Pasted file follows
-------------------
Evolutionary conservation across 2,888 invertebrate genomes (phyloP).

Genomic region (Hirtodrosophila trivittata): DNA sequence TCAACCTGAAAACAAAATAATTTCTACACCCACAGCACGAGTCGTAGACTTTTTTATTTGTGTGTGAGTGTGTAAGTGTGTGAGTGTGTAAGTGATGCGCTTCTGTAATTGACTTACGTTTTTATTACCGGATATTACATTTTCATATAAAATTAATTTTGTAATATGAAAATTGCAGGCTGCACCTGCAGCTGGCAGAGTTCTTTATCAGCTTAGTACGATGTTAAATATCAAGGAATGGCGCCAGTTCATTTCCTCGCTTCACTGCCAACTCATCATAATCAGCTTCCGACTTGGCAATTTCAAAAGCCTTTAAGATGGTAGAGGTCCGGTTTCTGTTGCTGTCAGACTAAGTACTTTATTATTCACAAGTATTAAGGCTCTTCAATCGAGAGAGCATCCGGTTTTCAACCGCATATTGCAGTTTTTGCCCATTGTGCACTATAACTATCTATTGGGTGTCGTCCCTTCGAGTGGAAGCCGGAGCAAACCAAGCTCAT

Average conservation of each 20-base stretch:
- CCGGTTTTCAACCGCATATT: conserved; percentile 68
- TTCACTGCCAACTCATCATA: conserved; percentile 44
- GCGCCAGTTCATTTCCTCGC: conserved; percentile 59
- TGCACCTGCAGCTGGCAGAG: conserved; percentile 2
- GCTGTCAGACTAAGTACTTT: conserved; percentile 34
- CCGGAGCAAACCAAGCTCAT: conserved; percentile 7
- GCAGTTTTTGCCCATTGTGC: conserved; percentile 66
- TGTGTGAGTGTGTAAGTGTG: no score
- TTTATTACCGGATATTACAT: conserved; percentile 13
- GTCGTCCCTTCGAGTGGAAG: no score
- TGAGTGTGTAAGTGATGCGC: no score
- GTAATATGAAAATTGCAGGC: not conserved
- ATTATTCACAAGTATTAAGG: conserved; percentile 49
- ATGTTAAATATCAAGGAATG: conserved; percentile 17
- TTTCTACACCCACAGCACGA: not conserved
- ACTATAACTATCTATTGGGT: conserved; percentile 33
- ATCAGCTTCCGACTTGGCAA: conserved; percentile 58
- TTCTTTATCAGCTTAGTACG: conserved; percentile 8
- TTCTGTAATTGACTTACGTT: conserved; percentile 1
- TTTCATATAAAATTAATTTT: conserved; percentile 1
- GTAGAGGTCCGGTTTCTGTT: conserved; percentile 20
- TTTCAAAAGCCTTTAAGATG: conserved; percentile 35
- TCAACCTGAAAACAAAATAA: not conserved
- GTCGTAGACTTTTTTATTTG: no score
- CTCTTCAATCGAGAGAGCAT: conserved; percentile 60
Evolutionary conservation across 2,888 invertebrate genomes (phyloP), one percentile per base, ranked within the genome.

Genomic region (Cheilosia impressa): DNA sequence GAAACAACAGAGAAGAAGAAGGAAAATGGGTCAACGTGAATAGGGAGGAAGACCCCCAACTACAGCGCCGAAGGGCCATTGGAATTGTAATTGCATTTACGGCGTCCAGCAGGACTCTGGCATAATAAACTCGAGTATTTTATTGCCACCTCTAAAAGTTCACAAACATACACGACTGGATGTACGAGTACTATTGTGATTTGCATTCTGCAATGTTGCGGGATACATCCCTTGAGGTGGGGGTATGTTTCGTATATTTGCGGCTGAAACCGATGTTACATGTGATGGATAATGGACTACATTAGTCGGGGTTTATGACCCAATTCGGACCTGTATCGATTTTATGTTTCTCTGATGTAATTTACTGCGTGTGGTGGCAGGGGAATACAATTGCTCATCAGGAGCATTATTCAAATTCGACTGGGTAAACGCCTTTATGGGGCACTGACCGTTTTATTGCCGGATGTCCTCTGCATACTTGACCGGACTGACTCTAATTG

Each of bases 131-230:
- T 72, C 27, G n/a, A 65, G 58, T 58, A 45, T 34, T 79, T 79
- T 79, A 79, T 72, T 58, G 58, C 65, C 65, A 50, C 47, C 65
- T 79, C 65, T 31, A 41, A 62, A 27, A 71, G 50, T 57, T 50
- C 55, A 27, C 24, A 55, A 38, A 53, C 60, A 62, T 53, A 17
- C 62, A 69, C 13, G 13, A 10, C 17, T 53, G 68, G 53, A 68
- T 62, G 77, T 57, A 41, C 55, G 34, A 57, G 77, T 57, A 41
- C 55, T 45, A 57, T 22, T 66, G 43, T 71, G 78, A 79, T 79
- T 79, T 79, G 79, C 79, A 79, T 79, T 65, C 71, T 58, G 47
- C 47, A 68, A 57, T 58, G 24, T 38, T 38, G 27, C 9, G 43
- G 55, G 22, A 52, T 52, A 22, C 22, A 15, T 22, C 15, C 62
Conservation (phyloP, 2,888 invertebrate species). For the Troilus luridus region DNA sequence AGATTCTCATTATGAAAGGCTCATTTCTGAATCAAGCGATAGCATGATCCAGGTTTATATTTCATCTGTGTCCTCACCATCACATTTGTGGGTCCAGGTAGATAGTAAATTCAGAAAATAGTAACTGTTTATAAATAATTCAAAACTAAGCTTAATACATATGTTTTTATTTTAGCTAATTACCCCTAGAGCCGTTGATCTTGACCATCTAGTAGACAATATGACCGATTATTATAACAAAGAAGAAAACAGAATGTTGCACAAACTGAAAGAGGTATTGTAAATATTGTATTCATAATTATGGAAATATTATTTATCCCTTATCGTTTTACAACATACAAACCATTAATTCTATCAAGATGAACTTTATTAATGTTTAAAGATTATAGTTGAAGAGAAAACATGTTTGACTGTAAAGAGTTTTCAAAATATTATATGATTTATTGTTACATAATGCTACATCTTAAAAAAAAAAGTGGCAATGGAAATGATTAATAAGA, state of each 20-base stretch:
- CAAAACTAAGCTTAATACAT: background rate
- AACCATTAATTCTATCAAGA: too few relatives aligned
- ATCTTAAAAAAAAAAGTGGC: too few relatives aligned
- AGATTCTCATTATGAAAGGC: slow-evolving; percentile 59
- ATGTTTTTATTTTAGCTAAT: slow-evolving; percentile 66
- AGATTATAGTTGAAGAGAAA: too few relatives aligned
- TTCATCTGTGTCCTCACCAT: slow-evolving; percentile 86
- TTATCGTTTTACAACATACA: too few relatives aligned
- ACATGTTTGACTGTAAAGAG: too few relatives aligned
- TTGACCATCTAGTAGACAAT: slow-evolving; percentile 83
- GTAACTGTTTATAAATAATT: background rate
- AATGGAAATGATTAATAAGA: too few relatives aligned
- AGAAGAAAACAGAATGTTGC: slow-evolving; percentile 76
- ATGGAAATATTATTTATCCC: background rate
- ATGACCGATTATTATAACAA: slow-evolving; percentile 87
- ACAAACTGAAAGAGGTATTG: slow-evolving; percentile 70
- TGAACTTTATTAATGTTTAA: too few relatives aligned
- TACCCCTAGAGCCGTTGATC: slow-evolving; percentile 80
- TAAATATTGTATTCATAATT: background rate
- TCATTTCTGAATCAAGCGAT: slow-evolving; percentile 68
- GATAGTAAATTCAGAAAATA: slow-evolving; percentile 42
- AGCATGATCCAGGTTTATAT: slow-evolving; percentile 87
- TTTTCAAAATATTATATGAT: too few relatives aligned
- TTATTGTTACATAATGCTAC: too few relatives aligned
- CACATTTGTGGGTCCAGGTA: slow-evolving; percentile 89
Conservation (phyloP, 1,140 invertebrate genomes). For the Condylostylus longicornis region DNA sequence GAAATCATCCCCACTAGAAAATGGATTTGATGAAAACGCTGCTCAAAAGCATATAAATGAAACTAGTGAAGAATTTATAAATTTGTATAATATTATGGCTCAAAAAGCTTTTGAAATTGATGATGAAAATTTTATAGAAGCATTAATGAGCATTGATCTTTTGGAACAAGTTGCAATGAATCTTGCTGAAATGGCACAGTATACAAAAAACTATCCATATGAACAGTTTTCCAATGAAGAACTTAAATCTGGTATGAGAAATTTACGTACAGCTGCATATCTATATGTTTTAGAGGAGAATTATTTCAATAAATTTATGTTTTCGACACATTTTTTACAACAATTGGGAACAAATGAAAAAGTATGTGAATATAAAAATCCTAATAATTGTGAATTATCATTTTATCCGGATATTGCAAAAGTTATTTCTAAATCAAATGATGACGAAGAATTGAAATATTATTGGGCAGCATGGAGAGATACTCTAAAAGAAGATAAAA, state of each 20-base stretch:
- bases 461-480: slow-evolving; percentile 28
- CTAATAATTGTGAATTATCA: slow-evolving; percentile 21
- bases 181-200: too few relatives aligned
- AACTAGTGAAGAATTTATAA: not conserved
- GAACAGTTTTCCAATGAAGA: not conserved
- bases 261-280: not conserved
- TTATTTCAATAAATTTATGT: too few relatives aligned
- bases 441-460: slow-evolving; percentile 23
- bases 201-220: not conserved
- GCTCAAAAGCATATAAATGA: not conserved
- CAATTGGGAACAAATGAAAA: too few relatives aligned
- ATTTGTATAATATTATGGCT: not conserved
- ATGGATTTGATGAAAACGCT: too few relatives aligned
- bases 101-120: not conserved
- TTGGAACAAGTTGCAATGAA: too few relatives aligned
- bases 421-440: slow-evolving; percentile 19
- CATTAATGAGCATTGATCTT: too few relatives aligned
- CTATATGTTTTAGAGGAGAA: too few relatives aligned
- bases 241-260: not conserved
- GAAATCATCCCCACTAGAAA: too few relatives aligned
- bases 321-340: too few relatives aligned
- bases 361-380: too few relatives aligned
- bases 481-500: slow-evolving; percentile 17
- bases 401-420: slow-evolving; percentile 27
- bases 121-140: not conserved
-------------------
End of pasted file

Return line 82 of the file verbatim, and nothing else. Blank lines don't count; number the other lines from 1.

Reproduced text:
- bases 101-120: not conserved